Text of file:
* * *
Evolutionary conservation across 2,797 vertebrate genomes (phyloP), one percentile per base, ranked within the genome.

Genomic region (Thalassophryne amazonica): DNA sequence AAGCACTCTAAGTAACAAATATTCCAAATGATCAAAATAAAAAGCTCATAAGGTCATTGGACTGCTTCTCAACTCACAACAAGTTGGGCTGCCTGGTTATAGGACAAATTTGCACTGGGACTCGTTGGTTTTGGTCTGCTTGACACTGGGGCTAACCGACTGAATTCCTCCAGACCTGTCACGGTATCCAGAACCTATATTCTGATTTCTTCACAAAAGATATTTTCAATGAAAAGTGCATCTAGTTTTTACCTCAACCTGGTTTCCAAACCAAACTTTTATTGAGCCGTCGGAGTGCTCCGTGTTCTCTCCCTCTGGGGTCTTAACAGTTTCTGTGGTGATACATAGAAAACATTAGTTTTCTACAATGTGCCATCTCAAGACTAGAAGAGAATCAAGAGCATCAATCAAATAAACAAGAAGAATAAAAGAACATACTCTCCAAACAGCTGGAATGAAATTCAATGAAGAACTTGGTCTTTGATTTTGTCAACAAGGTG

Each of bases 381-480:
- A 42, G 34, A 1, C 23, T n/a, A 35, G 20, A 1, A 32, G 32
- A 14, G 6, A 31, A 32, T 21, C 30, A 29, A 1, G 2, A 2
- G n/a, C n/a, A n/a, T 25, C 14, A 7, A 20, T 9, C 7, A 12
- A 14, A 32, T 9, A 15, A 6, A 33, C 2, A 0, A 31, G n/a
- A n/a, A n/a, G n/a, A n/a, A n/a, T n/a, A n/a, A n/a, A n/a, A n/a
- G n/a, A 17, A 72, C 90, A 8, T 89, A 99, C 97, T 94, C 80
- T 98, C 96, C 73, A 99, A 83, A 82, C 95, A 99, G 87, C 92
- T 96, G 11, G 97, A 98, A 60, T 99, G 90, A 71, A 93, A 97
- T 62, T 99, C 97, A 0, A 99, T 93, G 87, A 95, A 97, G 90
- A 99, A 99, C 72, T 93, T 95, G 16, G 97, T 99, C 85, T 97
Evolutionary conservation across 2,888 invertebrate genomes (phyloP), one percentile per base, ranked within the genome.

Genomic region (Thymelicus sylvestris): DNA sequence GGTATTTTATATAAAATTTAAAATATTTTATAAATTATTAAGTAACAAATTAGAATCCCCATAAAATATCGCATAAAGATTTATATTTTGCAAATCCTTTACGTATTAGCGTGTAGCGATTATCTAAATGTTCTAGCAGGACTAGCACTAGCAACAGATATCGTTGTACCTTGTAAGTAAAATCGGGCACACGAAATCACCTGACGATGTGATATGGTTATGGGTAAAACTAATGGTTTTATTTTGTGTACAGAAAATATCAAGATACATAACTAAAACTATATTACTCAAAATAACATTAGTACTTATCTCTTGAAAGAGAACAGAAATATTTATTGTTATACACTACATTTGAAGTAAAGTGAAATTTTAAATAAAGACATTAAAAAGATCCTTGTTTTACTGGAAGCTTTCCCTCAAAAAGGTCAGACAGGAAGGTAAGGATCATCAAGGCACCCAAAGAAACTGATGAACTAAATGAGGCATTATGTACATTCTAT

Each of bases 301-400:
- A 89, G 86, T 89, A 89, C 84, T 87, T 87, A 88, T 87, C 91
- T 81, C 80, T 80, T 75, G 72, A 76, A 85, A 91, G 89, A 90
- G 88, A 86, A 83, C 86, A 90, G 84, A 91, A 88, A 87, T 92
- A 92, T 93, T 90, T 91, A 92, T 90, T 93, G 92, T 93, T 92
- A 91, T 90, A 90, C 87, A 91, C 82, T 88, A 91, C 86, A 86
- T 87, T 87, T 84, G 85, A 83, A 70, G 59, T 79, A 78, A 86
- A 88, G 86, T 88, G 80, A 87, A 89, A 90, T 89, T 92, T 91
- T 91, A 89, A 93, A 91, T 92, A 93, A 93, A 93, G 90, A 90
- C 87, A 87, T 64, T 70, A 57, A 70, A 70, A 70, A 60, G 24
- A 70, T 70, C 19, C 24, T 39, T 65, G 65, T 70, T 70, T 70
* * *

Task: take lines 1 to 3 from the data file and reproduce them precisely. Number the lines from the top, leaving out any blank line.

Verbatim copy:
Evolutionary conservation across 2,797 vertebrate genomes (phyloP), one percentile per base, ranked within the genome.

Genomic region (Thalassophryne amazonica): DNA sequence AAGCACTCTAAGTAACAAATATTCCAAATGATCAAAATAAAAAGCTCATAAGGTCATTGGACTGCTTCTCAACTCACAACAAGTTGGGCTGCCTGGTTATAGGACAAATTTGCACTGGGACTCGTTGGTTTTGGTCTGCTTGACACTGGGGCTAACCGACTGAATTCCTCCAGACCTGTCACGGTATCCAGAACCTATATTCTGATTTCTTCACAAAAGATATTTTCAATGAAAAGTGCATCTAGTTTTTACCTCAACCTGGTTTCCAAACCAAACTTTTATTGAGCCGTCGGAGTGCTCCGTGTTCTCTCCCTCTGGGGTCTTAACAGTTTCTGTGGTGATACATAGAAAACATTAGTTTTCTACAATGTGCCATCTCAAGACTAGAAGAGAATCAAGAGCATCAATCAAATAAACAAGAAGAATAAAAGAACATACTCTCCAAACAGCTGGAATGAAATTCAATGAAGAACTTGGTCTTTGATTTTGTCAACAAGGTG

Each of bases 381-480: